Samer Abu Seir – released in October 2011 after 24 years in Israeli prisons and displaced to Gaza from his home in Jerusalem – talked about prisoners' initiatives outside prison, noting that many of the former prisoners, including himself, Allam Kaabi, Louay Odeh and others in the room, had been displaced from the West Bank to Gaza in the release, fragmenting community and economic ties.

Former prisoners need support –- while each displaced prisoner in Gaza was provided a home, they came to a place with 40 per cent unemployment, by official statistics, and often separated from the majority of their own families. The former prisoners were building their lives –- a number of them have been married, reuniting with women from whom they were separated for years, since their release, and bringing family members to Gaza -– but continue to need support that is not only economic but also community-based.

The experiences of struggle and resistance that the prisoners have, he said, is an important resource for the entire Palestinian movement and for the prisoners who remain behind bars. Samer emphasized that, on a political level, the voice of the prisoners was one that is respected, and seen as the conscience of the Palestinian national movement; that it was often the only voice that could cement the kind of unity seen during the prisoners' hunger strike and bring people to the streets in united support of the movement, and that it was important that the voice of current and former prisoners be heard loudly and clearly in the Palestinian national movement.

Raafat al-Arouqi, also released in the October 2011 prisoner exchange, looked at the issue of "division" in the Palestinian context, drawing the history of that division back to the Oslo agreements and the creation of the Palestinian Authority and the "peace process" as an alternative to the Palestinian national movement. Because, as Abu Seir noted, prisoners were engaged in a direct struggle and confrontation with the occupation, they were less vulnerable to political collaboration and the mythology of a "peace process" that had brought little freedom or respite to prisoners' lives.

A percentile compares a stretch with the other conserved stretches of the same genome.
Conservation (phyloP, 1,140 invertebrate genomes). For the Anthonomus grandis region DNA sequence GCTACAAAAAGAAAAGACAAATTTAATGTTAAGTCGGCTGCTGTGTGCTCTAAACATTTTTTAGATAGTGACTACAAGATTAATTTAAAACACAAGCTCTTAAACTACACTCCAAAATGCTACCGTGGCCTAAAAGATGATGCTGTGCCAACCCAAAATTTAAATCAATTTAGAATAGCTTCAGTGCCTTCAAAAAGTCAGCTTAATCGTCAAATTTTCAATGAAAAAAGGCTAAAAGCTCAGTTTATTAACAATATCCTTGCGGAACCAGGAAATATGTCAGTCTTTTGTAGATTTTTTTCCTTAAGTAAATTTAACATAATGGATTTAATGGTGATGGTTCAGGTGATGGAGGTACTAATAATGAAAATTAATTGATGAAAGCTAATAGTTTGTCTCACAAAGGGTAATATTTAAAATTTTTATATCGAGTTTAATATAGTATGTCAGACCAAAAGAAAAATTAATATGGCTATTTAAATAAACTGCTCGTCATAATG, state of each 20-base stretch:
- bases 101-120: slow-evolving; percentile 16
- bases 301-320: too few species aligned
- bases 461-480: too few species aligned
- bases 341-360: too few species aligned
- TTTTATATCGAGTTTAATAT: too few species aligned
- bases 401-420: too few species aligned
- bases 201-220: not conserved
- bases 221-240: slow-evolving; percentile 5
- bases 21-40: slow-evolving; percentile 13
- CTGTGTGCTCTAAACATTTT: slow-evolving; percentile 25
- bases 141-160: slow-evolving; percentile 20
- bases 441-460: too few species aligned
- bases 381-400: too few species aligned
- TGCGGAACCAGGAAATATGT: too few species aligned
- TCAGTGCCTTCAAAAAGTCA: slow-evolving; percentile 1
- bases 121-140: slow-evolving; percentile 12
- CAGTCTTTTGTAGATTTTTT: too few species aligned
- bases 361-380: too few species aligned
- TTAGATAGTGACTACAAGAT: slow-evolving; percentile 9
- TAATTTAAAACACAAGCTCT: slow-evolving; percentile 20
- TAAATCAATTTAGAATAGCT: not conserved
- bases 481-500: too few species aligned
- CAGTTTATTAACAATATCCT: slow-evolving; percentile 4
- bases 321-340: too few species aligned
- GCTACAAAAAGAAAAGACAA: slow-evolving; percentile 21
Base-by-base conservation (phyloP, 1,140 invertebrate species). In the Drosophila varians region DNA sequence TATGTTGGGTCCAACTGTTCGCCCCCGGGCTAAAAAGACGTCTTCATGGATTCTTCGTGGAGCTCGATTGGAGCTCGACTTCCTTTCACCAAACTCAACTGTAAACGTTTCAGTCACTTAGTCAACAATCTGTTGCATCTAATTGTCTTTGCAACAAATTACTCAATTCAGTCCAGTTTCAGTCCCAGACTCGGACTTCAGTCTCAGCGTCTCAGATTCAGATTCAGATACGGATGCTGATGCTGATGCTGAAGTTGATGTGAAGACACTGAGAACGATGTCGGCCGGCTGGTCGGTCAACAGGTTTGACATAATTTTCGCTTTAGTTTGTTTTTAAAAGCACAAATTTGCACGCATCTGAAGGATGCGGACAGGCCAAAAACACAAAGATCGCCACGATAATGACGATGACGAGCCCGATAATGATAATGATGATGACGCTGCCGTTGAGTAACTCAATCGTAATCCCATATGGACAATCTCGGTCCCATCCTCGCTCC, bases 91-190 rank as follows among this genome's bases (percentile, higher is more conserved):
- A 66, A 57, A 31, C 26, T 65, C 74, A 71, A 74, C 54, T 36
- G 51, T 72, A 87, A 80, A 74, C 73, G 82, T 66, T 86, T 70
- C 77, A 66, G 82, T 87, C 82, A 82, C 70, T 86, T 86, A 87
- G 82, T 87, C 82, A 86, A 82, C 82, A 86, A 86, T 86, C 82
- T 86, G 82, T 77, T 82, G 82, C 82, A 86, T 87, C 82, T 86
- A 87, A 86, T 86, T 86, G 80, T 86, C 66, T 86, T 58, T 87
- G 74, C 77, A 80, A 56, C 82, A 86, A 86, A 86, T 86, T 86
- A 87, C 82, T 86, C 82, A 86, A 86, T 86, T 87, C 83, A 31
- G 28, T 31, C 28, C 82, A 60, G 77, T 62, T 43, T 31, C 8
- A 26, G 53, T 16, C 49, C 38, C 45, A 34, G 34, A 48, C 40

Louay Odeh, another former prisoner (whose own hunger strike diaries have been translated) also displaced to Gaza in the October 2011 release from his home in Jerusalem, discussed the process of coordination that went into building prisoners' hunger strikes, including lengthy preparation and planning to make sure prisoners were prepared for the actions.

All of the former prisoners present emphasized the importance of not only continuing, but increasing international solidarity and attention to the prisoners' cause. Imad in particular called on the delegation to take responsibility to raise awareness about Palestinian prisoners in Canada, in light of the Harper government's notorious statements in support of Israel, its apartheid, racism and ethnic cleansing.

Everywhere we went in Gaza, we met people who were very familiar -– and deeply appalled and disturbed -– by the record of the Canadian government on Palestine. Though all recognized that the delegates were scarcely representatives of the government, they were equally forceful in calling upon us, as Canadians, to exercise our responsibility to end the Harper government's shameful record of attacking Palestinians and supporting every action of the Israeli government.

It is worth noting here that Palestine House, a Toronto-based immigrant settlement and Palestinian and Arab community organization, was defunded by the Canadian government for its services to newcomers because of its support for the release of the men we met that evening.

The call on us in Canada is indeed one that must touch our conscience and inspire action. Samidoun, the Palestinian Prisoner Solidarity Network, and many others across Canada are working to build solidarity with the Palestinian prisoners -– but more is needed.

It is critical that people here hear the voices of these men and their families -– the anguish of separation, the love for their people and their land, the agony of medical abuse, the commitment and hope for a better life -– and the thousands of Palestinians who remain inside the jails of the occupation, prisoners of their struggle for freedom. 


Charlotte Kates was a delegate with 'Resistance, Refugees, Rights and Return, the Vancouver Delegation to Gaza 2012.'